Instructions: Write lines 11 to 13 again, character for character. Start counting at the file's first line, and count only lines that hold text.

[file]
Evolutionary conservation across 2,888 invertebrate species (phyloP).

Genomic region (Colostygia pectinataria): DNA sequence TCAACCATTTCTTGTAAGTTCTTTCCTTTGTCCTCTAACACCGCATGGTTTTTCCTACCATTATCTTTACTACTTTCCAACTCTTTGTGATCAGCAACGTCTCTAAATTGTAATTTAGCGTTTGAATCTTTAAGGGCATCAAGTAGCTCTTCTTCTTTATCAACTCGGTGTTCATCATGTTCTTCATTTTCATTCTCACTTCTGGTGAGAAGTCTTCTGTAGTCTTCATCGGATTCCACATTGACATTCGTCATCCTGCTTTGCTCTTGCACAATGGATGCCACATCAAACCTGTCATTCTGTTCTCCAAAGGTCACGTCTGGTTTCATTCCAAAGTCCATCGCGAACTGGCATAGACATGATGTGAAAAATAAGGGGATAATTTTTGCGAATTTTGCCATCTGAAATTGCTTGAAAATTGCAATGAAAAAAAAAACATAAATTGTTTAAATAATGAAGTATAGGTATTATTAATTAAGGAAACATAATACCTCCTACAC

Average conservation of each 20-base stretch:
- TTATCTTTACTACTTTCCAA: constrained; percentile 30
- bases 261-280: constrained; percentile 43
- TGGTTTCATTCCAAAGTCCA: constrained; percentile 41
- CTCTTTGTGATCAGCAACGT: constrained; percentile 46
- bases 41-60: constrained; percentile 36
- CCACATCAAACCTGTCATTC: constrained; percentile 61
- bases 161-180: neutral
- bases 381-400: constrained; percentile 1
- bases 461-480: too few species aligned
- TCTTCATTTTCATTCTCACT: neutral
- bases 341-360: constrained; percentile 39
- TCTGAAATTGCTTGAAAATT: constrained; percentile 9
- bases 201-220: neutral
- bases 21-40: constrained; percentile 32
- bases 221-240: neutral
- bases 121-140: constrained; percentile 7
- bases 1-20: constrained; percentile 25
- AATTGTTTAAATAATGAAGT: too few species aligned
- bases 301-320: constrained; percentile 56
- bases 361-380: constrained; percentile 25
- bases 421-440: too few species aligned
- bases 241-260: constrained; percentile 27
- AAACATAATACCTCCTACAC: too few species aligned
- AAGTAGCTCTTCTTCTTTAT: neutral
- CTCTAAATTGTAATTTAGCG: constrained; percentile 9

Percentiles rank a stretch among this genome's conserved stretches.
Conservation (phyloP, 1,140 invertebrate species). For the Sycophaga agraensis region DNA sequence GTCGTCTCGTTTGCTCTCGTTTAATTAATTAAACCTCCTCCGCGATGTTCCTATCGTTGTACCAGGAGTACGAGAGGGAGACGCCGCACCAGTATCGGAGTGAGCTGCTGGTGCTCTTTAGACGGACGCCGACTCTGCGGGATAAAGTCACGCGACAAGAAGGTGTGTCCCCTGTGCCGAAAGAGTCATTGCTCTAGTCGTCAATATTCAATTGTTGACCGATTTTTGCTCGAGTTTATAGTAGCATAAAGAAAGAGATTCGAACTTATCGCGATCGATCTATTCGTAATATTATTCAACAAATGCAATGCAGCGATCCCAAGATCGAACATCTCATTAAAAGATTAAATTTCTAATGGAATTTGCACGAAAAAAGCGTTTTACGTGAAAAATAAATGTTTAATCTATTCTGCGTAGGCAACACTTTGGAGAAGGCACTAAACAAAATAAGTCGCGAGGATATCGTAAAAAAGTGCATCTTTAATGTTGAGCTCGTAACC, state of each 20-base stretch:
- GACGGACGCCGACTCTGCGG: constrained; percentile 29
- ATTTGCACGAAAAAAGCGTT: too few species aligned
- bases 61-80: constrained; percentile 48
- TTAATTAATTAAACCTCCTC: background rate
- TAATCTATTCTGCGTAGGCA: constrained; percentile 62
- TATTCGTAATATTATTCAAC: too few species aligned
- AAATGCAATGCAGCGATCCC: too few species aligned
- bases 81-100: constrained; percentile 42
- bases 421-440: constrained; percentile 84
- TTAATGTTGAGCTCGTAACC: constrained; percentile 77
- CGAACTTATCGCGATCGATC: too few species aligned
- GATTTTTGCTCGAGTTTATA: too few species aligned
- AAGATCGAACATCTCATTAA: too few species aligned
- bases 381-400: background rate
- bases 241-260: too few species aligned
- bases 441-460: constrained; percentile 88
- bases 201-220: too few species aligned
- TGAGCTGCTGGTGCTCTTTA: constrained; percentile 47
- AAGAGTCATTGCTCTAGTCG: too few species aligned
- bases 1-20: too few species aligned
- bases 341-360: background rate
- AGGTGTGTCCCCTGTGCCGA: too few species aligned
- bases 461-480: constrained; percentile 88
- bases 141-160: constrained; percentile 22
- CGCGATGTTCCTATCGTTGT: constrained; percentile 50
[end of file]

- bases 381-400: constrained; percentile 1
- bases 461-480: too few species aligned
- TCTTCATTTTCATTCTCACT: neutral